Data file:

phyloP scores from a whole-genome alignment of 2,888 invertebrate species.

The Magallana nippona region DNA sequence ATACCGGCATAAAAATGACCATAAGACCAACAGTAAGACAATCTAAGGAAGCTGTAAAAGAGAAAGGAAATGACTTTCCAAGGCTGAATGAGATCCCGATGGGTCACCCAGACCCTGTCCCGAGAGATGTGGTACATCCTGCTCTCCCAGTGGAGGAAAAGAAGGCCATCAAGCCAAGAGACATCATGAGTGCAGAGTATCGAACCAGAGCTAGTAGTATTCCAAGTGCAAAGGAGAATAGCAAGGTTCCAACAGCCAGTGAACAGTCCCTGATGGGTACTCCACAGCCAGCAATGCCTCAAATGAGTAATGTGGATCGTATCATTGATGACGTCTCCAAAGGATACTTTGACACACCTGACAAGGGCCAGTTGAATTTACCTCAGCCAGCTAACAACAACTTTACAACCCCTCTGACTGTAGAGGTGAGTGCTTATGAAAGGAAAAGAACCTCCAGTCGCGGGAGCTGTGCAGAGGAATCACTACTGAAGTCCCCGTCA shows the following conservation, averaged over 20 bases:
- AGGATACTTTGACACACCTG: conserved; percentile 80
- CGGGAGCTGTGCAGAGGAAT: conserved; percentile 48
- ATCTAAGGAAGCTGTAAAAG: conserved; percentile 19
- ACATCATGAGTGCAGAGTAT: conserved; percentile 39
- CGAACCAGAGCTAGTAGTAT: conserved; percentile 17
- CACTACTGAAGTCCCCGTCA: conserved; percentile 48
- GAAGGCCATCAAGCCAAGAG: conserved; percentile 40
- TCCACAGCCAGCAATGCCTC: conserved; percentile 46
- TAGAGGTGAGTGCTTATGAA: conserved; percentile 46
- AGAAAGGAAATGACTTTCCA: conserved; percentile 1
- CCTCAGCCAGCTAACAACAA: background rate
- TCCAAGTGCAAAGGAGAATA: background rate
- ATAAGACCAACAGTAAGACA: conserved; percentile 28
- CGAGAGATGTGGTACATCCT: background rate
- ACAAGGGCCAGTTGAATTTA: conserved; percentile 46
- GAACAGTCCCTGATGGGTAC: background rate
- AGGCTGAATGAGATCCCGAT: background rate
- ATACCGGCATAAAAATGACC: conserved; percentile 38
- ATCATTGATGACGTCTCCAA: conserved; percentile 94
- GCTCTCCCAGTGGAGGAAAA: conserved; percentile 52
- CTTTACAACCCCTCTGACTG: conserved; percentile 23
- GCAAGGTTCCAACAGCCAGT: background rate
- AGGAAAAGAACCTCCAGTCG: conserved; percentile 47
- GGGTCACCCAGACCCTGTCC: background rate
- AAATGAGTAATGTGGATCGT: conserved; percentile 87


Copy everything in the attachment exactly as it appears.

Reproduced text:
phyloP scores from a whole-genome alignment of 2,888 invertebrate species.

The Magallana nippona region DNA sequence ATACCGGCATAAAAATGACCATAAGACCAACAGTAAGACAATCTAAGGAAGCTGTAAAAGAGAAAGGAAATGACTTTCCAAGGCTGAATGAGATCCCGATGGGTCACCCAGACCCTGTCCCGAGAGATGTGGTACATCCTGCTCTCCCAGTGGAGGAAAAGAAGGCCATCAAGCCAAGAGACATCATGAGTGCAGAGTATCGAACCAGAGCTAGTAGTATTCCAAGTGCAAAGGAGAATAGCAAGGTTCCAACAGCCAGTGAACAGTCCCTGATGGGTACTCCACAGCCAGCAATGCCTCAAATGAGTAATGTGGATCGTATCATTGATGACGTCTCCAAAGGATACTTTGACACACCTGACAAGGGCCAGTTGAATTTACCTCAGCCAGCTAACAACAACTTTACAACCCCTCTGACTGTAGAGGTGAGTGCTTATGAAAGGAAAAGAACCTCCAGTCGCGGGAGCTGTGCAGAGGAATCACTACTGAAGTCCCCGTCA shows the following conservation, averaged over 20 bases:
- AGGATACTTTGACACACCTG: conserved; percentile 80
- CGGGAGCTGTGCAGAGGAAT: conserved; percentile 48
- ATCTAAGGAAGCTGTAAAAG: conserved; percentile 19
- ACATCATGAGTGCAGAGTAT: conserved; percentile 39
- CGAACCAGAGCTAGTAGTAT: conserved; percentile 17
- CACTACTGAAGTCCCCGTCA: conserved; percentile 48
- GAAGGCCATCAAGCCAAGAG: conserved; percentile 40
- TCCACAGCCAGCAATGCCTC: conserved; percentile 46
- TAGAGGTGAGTGCTTATGAA: conserved; percentile 46
- AGAAAGGAAATGACTTTCCA: conserved; percentile 1
- CCTCAGCCAGCTAACAACAA: background rate
- TCCAAGTGCAAAGGAGAATA: background rate
- ATAAGACCAACAGTAAGACA: conserved; percentile 28
- CGAGAGATGTGGTACATCCT: background rate
- ACAAGGGCCAGTTGAATTTA: conserved; percentile 46
- GAACAGTCCCTGATGGGTAC: background rate
- AGGCTGAATGAGATCCCGAT: background rate
- ATACCGGCATAAAAATGACC: conserved; percentile 38
- ATCATTGATGACGTCTCCAA: conserved; percentile 94
- GCTCTCCCAGTGGAGGAAAA: conserved; percentile 52
- CTTTACAACCCCTCTGACTG: conserved; percentile 23
- GCAAGGTTCCAACAGCCAGT: background rate
- AGGAAAAGAACCTCCAGTCG: conserved; percentile 47
- GGGTCACCCAGACCCTGTCC: background rate
- AAATGAGTAATGTGGATCGT: conserved; percentile 87